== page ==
Both theories are applied depending on the training and philosophies of practitioners and are generally employed clinically with great effectiveness.  Studies have shown acupuncture to treat a wide variety of issues in the respiratory, circulatory, endocrine, gastro-intestinal, gynecological, metabolic, neurological, musculo-skeletal, and immune systems.  As technologies are developed that have a much greater degree of sensitivity, we are learning more about how acupuncture works.  The most recent example used active MRI to study the effects of acupuncture on the brain.  This work has provided the research community with some very interesting discoveries that challenge conventional theories on how acupuncture achieves its effects. Work such as this will advance our understanding not only acupuncture, but the body itself.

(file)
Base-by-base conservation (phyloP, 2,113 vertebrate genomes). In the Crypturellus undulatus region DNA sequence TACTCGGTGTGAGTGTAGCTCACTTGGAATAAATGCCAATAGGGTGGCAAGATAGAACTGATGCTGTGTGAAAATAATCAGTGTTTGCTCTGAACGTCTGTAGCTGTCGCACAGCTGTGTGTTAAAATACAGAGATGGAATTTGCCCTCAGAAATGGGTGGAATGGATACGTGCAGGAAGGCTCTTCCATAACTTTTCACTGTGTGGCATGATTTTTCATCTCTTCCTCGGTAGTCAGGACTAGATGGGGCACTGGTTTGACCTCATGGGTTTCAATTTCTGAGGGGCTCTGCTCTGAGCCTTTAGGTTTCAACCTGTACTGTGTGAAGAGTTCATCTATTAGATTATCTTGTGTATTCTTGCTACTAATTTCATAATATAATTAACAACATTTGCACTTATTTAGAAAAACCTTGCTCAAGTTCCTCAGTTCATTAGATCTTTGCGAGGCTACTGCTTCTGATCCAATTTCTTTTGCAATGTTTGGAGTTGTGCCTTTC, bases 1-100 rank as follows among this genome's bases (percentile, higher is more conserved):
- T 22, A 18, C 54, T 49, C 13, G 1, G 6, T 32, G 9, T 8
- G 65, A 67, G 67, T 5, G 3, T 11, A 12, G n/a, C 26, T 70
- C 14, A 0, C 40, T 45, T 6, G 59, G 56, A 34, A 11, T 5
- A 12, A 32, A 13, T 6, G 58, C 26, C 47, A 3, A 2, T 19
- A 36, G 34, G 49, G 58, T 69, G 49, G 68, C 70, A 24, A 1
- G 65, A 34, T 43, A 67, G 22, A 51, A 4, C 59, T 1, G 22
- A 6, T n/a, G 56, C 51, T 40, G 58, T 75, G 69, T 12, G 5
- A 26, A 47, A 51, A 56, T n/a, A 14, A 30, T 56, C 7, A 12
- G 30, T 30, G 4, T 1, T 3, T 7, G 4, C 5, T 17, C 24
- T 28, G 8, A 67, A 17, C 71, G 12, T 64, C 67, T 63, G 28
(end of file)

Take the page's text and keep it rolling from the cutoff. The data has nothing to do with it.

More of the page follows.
Thanks for reading!  Check back soon for another informative article

Harmonize with Springtime by using Acupuncture and Chinese Medicine

May 9, 2009

  Happy Springtime!!

We are beginning to see nature’s signs that Spring is right around the corner.  Trees are beginning to bud, tulips and crocuses are pushing there way up and out of the ground, the sun is setting a little later, and the wind is really picking up around the Front Range in sunny Colorado. 

In Traditional Chinese Medicine (TCM), one way to support health is to harmonize ones’ life with the energy of the seasons.  Just as nature suddenly awakens and life vigorously flourishes in the Springtime, it does so in us as well.  Therefore, since Spring is a time of birth and renewal, it is a good opportunity to put in action the plans laid in the Winter. A time to start new projects as well as  renew our efforts in existing ones.